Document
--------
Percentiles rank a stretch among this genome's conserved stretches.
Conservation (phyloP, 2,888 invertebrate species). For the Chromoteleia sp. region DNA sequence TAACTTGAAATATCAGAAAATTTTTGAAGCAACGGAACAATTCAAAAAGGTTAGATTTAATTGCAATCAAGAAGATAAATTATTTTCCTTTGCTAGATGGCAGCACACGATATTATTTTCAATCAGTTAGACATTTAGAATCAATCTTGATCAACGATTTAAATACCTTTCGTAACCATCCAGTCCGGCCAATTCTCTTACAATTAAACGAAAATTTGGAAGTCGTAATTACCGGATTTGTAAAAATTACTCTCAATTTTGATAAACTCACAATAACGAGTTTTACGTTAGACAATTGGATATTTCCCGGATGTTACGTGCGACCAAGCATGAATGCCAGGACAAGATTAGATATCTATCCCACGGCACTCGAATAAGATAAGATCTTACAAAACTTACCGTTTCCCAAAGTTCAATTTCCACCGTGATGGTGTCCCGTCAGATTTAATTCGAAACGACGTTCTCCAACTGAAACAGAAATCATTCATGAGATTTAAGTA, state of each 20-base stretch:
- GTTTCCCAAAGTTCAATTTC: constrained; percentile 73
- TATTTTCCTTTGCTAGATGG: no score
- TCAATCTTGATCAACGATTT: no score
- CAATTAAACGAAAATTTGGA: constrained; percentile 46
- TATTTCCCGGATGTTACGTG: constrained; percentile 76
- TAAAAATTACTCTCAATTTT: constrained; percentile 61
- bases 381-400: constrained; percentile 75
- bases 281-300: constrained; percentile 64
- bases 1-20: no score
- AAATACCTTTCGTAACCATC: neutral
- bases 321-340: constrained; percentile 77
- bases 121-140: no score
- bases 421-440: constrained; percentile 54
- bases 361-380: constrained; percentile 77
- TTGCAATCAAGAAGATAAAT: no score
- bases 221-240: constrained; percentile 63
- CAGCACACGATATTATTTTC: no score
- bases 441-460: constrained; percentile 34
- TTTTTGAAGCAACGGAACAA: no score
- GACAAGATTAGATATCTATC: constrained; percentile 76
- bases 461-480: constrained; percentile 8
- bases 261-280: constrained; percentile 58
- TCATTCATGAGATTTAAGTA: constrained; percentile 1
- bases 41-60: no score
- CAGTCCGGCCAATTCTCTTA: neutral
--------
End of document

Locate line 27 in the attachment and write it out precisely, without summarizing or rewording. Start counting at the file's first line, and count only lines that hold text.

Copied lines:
- CAGTCCGGCCAATTCTCTTA: neutral